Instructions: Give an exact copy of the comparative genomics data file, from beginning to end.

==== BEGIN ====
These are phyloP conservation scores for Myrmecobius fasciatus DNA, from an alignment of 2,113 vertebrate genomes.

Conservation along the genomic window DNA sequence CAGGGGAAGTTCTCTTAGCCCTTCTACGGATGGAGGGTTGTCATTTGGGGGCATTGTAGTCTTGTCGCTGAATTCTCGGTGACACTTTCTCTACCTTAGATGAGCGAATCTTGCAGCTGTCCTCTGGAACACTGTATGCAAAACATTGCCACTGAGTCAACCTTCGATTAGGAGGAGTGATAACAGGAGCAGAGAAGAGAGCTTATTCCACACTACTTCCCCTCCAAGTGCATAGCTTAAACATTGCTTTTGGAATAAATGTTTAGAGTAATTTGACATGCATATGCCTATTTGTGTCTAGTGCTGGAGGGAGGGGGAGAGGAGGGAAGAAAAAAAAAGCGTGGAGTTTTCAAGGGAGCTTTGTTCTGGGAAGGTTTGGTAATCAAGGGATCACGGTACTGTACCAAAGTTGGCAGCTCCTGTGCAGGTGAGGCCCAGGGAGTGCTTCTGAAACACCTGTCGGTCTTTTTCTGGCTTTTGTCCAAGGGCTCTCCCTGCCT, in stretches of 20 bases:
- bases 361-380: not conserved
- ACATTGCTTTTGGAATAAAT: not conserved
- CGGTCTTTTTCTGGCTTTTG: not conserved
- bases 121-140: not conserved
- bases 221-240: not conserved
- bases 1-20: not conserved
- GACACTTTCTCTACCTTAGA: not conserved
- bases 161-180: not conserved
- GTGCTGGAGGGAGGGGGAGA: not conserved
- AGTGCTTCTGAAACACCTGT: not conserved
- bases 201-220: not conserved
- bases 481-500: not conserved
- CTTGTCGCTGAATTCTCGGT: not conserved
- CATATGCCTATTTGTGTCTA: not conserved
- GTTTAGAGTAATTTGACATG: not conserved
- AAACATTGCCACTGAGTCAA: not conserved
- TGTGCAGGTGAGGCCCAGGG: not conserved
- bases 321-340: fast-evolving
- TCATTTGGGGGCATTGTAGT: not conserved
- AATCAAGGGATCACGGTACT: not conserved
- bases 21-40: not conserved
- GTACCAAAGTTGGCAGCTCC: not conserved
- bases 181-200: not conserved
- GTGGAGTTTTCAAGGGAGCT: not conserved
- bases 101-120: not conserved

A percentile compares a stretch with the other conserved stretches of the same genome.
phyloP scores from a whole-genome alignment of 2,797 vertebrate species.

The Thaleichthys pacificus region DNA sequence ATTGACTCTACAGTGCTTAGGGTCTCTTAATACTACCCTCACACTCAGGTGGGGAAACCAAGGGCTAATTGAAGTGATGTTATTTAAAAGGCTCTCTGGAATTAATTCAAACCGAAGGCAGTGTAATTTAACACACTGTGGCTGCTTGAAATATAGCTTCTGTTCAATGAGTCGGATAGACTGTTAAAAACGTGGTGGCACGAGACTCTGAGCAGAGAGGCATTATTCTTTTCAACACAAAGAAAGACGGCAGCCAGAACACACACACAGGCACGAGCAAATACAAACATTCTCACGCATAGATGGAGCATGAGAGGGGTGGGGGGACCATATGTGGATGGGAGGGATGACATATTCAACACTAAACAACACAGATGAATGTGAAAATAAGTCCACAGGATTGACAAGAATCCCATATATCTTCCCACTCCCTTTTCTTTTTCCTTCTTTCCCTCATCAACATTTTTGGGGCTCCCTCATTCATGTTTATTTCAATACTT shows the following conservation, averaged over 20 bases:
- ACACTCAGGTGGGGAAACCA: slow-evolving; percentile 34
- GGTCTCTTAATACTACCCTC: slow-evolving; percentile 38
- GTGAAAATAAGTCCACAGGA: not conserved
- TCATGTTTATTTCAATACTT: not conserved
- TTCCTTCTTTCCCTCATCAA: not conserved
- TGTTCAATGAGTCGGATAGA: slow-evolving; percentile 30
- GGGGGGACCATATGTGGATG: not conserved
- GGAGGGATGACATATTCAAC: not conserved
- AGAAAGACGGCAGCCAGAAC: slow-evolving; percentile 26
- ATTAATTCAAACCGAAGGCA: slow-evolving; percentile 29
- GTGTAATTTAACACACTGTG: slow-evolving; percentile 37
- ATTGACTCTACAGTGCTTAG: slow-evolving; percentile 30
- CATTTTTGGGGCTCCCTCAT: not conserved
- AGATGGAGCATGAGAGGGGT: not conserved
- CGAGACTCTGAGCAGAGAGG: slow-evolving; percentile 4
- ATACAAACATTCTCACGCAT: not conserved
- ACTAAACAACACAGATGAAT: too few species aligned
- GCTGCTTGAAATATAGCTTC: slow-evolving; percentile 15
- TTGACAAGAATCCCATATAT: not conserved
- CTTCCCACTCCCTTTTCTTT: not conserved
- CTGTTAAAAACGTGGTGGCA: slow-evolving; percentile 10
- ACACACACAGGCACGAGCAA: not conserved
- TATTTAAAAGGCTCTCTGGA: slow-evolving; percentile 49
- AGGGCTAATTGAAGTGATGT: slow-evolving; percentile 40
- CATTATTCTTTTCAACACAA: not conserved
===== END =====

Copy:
These are phyloP conservation scores for Myrmecobius fasciatus DNA, from an alignment of 2,113 vertebrate genomes.

Conservation along the genomic window DNA sequence CAGGGGAAGTTCTCTTAGCCCTTCTACGGATGGAGGGTTGTCATTTGGGGGCATTGTAGTCTTGTCGCTGAATTCTCGGTGACACTTTCTCTACCTTAGATGAGCGAATCTTGCAGCTGTCCTCTGGAACACTGTATGCAAAACATTGCCACTGAGTCAACCTTCGATTAGGAGGAGTGATAACAGGAGCAGAGAAGAGAGCTTATTCCACACTACTTCCCCTCCAAGTGCATAGCTTAAACATTGCTTTTGGAATAAATGTTTAGAGTAATTTGACATGCATATGCCTATTTGTGTCTAGTGCTGGAGGGAGGGGGAGAGGAGGGAAGAAAAAAAAAGCGTGGAGTTTTCAAGGGAGCTTTGTTCTGGGAAGGTTTGGTAATCAAGGGATCACGGTACTGTACCAAAGTTGGCAGCTCCTGTGCAGGTGAGGCCCAGGGAGTGCTTCTGAAACACCTGTCGGTCTTTTTCTGGCTTTTGTCCAAGGGCTCTCCCTGCCT, in stretches of 20 bases:
- bases 361-380: not conserved
- ACATTGCTTTTGGAATAAAT: not conserved
- CGGTCTTTTTCTGGCTTTTG: not conserved
- bases 121-140: not conserved
- bases 221-240: not conserved
- bases 1-20: not conserved
- GACACTTTCTCTACCTTAGA: not conserved
- bases 161-180: not conserved
- GTGCTGGAGGGAGGGGGAGA: not conserved
- AGTGCTTCTGAAACACCTGT: not conserved
- bases 201-220: not conserved
- bases 481-500: not conserved
- CTTGTCGCTGAATTCTCGGT: not conserved
- CATATGCCTATTTGTGTCTA: not conserved
- GTTTAGAGTAATTTGACATG: not conserved
- AAACATTGCCACTGAGTCAA: not conserved
- TGTGCAGGTGAGGCCCAGGG: not conserved
- bases 321-340: fast-evolving
- TCATTTGGGGGCATTGTAGT: not conserved
- AATCAAGGGATCACGGTACT: not conserved
- bases 21-40: not conserved
- GTACCAAAGTTGGCAGCTCC: not conserved
- bases 181-200: not conserved
- GTGGAGTTTTCAAGGGAGCT: not conserved
- bases 101-120: not conserved

A percentile compares a stretch with the other conserved stretches of the same genome.
phyloP scores from a whole-genome alignment of 2,797 vertebrate species.

The Thaleichthys pacificus region DNA sequence ATTGACTCTACAGTGCTTAGGGTCTCTTAATACTACCCTCACACTCAGGTGGGGAAACCAAGGGCTAATTGAAGTGATGTTATTTAAAAGGCTCTCTGGAATTAATTCAAACCGAAGGCAGTGTAATTTAACACACTGTGGCTGCTTGAAATATAGCTTCTGTTCAATGAGTCGGATAGACTGTTAAAAACGTGGTGGCACGAGACTCTGAGCAGAGAGGCATTATTCTTTTCAACACAAAGAAAGACGGCAGCCAGAACACACACACAGGCACGAGCAAATACAAACATTCTCACGCATAGATGGAGCATGAGAGGGGTGGGGGGACCATATGTGGATGGGAGGGATGACATATTCAACACTAAACAACACAGATGAATGTGAAAATAAGTCCACAGGATTGACAAGAATCCCATATATCTTCCCACTCCCTTTTCTTTTTCCTTCTTTCCCTCATCAACATTTTTGGGGCTCCCTCATTCATGTTTATTTCAATACTT shows the following conservation, averaged over 20 bases:
- ACACTCAGGTGGGGAAACCA: slow-evolving; percentile 34
- GGTCTCTTAATACTACCCTC: slow-evolving; percentile 38
- GTGAAAATAAGTCCACAGGA: not conserved
- TCATGTTTATTTCAATACTT: not conserved
- TTCCTTCTTTCCCTCATCAA: not conserved
- TGTTCAATGAGTCGGATAGA: slow-evolving; percentile 30
- GGGGGGACCATATGTGGATG: not conserved
- GGAGGGATGACATATTCAAC: not conserved
- AGAAAGACGGCAGCCAGAAC: slow-evolving; percentile 26
- ATTAATTCAAACCGAAGGCA: slow-evolving; percentile 29
- GTGTAATTTAACACACTGTG: slow-evolving; percentile 37
- ATTGACTCTACAGTGCTTAG: slow-evolving; percentile 30
- CATTTTTGGGGCTCCCTCAT: not conserved
- AGATGGAGCATGAGAGGGGT: not conserved
- CGAGACTCTGAGCAGAGAGG: slow-evolving; percentile 4
- ATACAAACATTCTCACGCAT: not conserved
- ACTAAACAACACAGATGAAT: too few species aligned
- GCTGCTTGAAATATAGCTTC: slow-evolving; percentile 15
- TTGACAAGAATCCCATATAT: not conserved
- CTTCCCACTCCCTTTTCTTT: not conserved
- CTGTTAAAAACGTGGTGGCA: slow-evolving; percentile 10
- ACACACACAGGCACGAGCAA: not conserved
- TATTTAAAAGGCTCTCTGGA: slow-evolving; percentile 49
- AGGGCTAATTGAAGTGATGT: slow-evolving; percentile 40
- CATTATTCTTTTCAACACAA: not conserved